The FAA has acknowledged that new rules governing fatigue for Part 121 pilots are still a work in progress, despite the labors of the flight- and duty-time limitations and rest requirements aviation rulemaking committee (ARC) chartered by FAA Administrator Randy Babbitt in June.
After the Transportation Security Administration issued a notice of proposed rulemaking for FAA-certified Part 145 repair station security on November 17, comments from those affected started accumulating in the public docket.
Sen. Byron Dorgan (D-N.D.) and four cosponsors have introduced S.2745 to ban the use of personal wireless communications devices or laptop computers in Part 121 cockpits, but general aviation would not be affected.
A bipartisan group of congressmen has introduced a bill that would modify the Transportation Security Administration’s (TSA) authority to issue security directives (SD) without notice or public input.
The Transportation Security Administration (TSA) expects to issue a supplemental notice of proposed rulemaking for the Large Aircraft Security Program (LASP) early next year. It will incorporate feedback from pilots, airport officials and others received during the rulemaking’s initial public comment period in late 2008.
In the wake of the crash of Colgan Air Flight 3407 in February, how are safety programs and pilot hiring, training and testing practices being improved?
The Transportation Security Administration (TSA) “is one step closer to issuing security regulations for repair stations,” according to the Modification and Replacement Parts Association (Marpa). The TSA has submitted a draft of a notice of proposed rulemaking (NPRM) to the White House Office of Management and Budget for review, Marpa noted. The rulemaking is five years later than the Aug.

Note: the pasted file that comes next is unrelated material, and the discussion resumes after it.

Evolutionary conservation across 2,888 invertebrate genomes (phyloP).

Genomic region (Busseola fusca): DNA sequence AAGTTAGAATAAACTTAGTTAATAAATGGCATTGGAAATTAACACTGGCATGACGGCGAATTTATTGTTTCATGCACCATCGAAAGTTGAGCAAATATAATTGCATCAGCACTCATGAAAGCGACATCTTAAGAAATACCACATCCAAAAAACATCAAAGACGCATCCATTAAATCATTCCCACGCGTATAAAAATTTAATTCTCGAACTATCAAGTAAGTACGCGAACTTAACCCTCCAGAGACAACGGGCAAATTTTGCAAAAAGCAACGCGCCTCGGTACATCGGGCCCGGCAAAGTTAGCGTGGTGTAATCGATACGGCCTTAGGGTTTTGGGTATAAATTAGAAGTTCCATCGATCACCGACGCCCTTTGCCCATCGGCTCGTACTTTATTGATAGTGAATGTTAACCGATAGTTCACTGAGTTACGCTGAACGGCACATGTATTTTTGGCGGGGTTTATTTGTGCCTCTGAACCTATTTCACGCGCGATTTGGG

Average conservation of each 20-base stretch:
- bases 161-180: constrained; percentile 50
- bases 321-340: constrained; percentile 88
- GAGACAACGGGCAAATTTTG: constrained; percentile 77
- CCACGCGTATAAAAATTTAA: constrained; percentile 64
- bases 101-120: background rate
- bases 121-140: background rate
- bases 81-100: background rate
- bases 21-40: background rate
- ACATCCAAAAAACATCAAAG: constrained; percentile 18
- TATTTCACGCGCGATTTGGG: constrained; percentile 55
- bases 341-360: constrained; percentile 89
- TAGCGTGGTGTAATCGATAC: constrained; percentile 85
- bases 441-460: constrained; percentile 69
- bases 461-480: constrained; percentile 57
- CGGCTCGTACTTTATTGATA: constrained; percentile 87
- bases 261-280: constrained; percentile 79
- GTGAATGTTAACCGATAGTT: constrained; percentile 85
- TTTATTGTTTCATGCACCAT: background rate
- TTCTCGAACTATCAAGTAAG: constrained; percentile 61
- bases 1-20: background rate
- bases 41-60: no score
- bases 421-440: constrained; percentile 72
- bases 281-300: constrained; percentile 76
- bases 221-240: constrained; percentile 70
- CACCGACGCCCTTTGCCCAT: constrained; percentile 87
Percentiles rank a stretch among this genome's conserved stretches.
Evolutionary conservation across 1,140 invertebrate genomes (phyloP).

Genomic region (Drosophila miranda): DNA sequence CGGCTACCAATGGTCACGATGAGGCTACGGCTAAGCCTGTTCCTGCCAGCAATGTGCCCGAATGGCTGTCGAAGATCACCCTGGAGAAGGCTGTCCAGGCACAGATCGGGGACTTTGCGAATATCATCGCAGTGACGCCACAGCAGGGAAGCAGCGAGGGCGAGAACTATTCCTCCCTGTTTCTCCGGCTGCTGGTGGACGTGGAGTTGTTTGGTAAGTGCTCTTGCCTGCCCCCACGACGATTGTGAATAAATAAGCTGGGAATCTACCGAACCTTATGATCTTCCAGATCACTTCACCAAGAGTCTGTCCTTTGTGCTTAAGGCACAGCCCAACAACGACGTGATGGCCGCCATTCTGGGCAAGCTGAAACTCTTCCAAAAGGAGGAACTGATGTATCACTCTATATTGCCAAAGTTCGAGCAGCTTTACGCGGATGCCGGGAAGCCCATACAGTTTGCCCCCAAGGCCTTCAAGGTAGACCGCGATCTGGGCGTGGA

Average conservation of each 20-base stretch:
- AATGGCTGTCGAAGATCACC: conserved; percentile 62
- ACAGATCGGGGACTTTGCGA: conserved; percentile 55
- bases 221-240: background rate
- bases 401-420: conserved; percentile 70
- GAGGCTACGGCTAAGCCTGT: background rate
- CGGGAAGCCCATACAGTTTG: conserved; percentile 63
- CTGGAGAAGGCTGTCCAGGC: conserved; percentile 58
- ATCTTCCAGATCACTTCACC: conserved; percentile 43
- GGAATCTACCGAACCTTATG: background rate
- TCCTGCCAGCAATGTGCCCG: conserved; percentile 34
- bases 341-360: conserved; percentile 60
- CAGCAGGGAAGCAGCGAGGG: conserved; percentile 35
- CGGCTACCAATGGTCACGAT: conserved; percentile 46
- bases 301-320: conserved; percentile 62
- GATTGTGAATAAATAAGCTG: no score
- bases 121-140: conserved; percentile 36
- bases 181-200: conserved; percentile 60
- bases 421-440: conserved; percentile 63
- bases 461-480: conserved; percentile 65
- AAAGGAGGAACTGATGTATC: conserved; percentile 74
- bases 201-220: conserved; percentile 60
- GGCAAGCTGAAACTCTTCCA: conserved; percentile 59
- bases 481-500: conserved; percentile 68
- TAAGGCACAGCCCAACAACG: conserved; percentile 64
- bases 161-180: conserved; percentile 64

While praising the FAA’s establishment of an Aviation Rulemaking Committee in response to the crash of Colgan Air Flight 3407, the European Cockpit Association (ECA) blasted its own rulemaking authorities for “shying away” from acting on conclusions from a study that purportedly exposes current EU fatigue rules as insufficient.
To streamline its approvals for very light jets (VLJs), the FAA issued a notice of proposed rulemaking (NPRM) on August 17 to amend the applicable certification standards for Part 23 jet-powered airplanes. The agency said the NPRM is necessary to eliminate the current workload of processing exemptions, special conditions and equivalent levels of safety findings necessary to certify VLJs under Part 23.